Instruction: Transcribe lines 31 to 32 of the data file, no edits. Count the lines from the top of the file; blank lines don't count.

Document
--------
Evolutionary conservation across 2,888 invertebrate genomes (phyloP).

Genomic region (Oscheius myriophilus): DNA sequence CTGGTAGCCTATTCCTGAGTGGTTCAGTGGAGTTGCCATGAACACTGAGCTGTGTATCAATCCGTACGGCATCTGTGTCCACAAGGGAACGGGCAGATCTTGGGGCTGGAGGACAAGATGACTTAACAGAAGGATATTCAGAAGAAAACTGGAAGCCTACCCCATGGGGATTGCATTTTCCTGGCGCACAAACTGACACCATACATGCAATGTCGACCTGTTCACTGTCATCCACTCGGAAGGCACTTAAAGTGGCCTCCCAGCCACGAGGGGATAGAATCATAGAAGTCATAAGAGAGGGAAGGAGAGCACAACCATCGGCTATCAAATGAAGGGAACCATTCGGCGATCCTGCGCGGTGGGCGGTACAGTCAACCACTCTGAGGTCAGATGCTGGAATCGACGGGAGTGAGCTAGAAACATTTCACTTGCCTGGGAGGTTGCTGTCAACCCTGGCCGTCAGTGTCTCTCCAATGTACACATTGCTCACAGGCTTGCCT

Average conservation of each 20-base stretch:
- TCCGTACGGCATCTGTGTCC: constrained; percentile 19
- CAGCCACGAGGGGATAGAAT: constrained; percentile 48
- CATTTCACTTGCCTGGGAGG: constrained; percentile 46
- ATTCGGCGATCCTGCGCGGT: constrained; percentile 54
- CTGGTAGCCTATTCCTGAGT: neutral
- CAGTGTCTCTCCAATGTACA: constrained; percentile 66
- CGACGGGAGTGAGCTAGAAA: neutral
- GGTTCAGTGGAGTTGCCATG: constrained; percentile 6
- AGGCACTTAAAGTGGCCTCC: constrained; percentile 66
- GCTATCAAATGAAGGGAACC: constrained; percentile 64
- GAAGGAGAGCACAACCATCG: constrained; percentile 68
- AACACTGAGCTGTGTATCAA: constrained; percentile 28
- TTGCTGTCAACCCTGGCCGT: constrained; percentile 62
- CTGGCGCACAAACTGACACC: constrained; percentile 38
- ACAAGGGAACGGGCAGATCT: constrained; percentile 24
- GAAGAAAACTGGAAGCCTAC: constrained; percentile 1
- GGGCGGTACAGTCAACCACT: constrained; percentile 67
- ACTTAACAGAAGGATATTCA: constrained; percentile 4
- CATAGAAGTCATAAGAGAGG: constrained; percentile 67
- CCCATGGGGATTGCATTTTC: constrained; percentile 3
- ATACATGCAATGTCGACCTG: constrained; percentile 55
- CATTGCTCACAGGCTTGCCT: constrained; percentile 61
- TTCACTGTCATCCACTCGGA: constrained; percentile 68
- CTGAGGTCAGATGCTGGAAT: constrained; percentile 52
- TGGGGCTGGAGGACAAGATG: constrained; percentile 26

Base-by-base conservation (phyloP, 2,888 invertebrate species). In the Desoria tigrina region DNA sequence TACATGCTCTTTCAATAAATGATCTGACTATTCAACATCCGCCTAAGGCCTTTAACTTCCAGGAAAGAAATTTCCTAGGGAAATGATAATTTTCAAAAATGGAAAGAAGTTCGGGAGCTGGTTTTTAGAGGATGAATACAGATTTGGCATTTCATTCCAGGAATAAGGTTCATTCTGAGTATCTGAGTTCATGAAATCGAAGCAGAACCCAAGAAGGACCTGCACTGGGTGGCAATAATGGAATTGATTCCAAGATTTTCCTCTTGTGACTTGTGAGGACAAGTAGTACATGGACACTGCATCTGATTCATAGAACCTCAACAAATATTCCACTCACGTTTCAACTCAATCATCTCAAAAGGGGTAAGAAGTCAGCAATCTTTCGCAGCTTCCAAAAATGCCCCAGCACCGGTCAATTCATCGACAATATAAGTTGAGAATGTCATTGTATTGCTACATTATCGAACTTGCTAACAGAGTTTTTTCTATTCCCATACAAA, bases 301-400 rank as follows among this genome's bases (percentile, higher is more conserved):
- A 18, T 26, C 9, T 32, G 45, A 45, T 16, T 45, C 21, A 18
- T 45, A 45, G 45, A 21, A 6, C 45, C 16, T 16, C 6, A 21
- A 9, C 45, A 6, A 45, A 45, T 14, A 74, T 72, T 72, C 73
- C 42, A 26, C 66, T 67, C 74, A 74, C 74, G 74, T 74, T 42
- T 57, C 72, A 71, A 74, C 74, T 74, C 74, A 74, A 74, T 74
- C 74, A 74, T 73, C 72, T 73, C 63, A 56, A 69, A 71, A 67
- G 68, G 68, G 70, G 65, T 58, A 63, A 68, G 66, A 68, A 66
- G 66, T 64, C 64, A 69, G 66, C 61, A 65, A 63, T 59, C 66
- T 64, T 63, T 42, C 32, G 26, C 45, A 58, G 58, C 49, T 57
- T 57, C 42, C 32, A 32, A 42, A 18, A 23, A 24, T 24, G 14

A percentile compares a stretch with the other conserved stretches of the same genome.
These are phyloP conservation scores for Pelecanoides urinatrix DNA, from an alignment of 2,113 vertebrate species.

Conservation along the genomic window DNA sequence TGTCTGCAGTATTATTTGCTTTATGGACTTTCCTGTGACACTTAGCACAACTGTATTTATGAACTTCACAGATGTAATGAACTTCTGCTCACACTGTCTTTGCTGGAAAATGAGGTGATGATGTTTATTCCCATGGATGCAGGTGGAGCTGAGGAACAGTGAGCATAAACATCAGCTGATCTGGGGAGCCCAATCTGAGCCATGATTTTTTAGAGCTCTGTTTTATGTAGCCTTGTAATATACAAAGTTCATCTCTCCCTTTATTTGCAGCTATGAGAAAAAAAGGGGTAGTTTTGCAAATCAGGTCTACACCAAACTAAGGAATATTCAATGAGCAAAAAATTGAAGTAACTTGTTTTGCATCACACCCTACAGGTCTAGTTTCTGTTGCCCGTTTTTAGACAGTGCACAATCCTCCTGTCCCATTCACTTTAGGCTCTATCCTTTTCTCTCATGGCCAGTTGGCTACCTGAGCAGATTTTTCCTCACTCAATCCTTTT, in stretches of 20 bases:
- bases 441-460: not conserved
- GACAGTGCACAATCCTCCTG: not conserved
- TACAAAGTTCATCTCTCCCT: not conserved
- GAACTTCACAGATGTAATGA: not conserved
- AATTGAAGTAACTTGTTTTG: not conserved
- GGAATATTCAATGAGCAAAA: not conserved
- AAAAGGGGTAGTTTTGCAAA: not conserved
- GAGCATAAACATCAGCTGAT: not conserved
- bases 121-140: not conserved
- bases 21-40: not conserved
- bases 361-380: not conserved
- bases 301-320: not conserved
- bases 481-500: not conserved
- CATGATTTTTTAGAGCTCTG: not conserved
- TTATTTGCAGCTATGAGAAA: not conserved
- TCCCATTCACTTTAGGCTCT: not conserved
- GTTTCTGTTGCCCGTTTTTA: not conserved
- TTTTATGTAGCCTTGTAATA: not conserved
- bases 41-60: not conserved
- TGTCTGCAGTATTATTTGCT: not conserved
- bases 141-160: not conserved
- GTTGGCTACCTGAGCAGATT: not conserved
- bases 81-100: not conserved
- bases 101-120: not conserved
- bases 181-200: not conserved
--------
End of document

- T 45, A 45, G 45, A 21, A 6, C 45, C 16, T 16, C 6, A 21
- A 9, C 45, A 6, A 45, A 45, T 14, A 74, T 72, T 72, C 73